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Ralph “Shorty” Enzweiler

Ralph Henry “Shorty” Enzweiler was born July 20, 1921, in Medford, Wisconsin, where his father, formerly a factory worker in Chicago, had moved the family to try his hand at farming. According to family lore, when his wife went into labor that day with the sixth of their nine children, Henry Enzweiler harnessed a horse to the buggy and rode into town to fetch the doctor. When the doctor arrived, Shorty said, he sized things up and said, “‘Aw hell, Hank, there ain’t nothin’ I can do, so let’s have a cup of coffee’ — an’ there I was.”

Shorty’s mother had grown up on a farm in Indiana, but despite whatever expertise her background may have given her in the business, her husband’s attempt to make a go of it in farming failed to pan out, and after a couple of years or so the family moved back to Illinois, to the town of Steger, just south of Chicago. Shorty spent his high school years on the North Side of the great city itself, at 4820 North Roscoe, with his paternal grandmother and an aunt. He went to Cubs and White Sox games, to Mass at St. Bartholomew’s, and studied chemistry and metallurgy at DePaul Academy, affiliated with DePaul University. He graduated in 1939. He went to work before the war for the Civilian Conservation Corps and a smelting firm in Chicago Heights.

He signed up to enlist on December 8, 1941, but the recruiting offices being swamped with volunteers at the time, they didn’t take him until that January 2. After basic training at Great Lakes, he was assigned to the USS Republic, a transport that took soldiers to Guadalcanal, where he went ashore to instruct the Marines in cleaning their machine guns and saw combat, and circa May 1943 to the Macaw. On both ships he served as a gunner’s mate (on the Macaw he was a deep sea diver 2nd class as well), and on neither did he ever have occasion to fire a gun in anger. On the Macaw he served under “Gunner” Dunn, the gunnery officer, and trained the gun crews. After the ship sank, he was assigned to the armory at the submarine base at Pearl Harbor.

After the war, he spent years drifting around the West. He and a childhood buddy who had lost an eye playing with firecrackers at age 5 or 6 decided on a whim one day in a bar in Chicago Heights to take off the next day, preferring the open road to employment in a wire mill. In Wisconsin, they visited two brothers, friends of Shorty’s who asked whether they could go along too, and the four of them and Shorty’s dog took off in a four-barrel 1937 Dodge. Whenever they came to a fork in the road, whoever was driving would decide which way to go. That sort of navigation brought them to Washington, Oregon and Nevada and finally to a ranch in tiny Hartsell, Colorado, in the Rocky Mountains about fifty miles northwest of Colorado Springs. Shorty spent about two years there, running the shop, blacksmithing and shoeing horses.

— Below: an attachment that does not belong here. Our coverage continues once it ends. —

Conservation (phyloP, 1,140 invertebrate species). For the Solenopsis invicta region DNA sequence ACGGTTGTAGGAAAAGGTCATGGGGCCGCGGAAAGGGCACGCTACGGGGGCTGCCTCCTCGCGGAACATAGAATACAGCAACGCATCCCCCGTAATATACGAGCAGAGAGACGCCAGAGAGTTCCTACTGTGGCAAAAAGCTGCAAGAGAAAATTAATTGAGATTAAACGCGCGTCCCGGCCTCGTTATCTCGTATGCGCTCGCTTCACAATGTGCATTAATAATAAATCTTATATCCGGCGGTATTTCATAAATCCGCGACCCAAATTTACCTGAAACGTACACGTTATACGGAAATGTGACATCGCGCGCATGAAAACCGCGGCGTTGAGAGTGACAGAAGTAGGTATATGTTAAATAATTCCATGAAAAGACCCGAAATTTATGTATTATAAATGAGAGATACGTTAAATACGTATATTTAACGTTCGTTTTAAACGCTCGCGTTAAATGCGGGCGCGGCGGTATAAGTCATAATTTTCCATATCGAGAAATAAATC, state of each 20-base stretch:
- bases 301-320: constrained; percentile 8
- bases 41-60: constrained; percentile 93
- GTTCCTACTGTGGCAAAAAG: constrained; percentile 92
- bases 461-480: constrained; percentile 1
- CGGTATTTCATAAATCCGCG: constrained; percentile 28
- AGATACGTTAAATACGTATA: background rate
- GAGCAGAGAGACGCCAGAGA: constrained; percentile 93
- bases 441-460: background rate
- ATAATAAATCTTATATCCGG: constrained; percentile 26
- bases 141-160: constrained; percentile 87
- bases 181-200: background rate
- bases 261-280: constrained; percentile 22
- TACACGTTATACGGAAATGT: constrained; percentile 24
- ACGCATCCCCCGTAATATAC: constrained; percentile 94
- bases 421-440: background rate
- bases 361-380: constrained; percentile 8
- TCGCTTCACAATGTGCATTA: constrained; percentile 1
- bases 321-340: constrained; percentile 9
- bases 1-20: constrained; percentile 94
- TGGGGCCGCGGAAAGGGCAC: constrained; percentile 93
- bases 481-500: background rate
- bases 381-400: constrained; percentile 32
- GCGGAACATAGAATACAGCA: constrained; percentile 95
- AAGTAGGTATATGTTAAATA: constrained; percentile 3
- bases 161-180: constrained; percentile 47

He got married. When his wife left him about a year later, she took his prized Hamley’s saddle. Shorty drifted up to Montana, working here and there en route when he ran short on funds as a garage mechanic. In Wisdom, in the Bitterroot Mountains in the southwest corner of the state, he met Nadine, a waitress in a restaurant that served excellent chop suey. They went to a rodeo in Butte and were sitting in the grandstand when a thunderstorm knocked the power out. ” After that we sorta got to goin’ together, and we ended up married.”

They moved to Choteau, Montana, where Shorty leased a garage from a farm implements dealer and repaired lawnmowers, and three children arrived, twin daughters and a son. Then came jobs on a farm in Idaho and a ranch in northeastern Oregon, and four more children. During the latter stages of the Vietnam War, Shorty spent four years in Saigon working for Knudsen Morrison teaching auto mechanics to Vietnamese and Cambodians. He retired in 1998, having worked as a mechanic in one capacity or another fifty years to the day. Of his decision to retire, he said years later, “I just figured I’d twisted enough bolts off.” After Nadine died, he lived alone in the house they had shared in Adams, Oregon, with his miniature dachsund, Molly, a garage full of tools and an extensive collection of VHS tapes about World War II. He died in 2011 at the age of 89.

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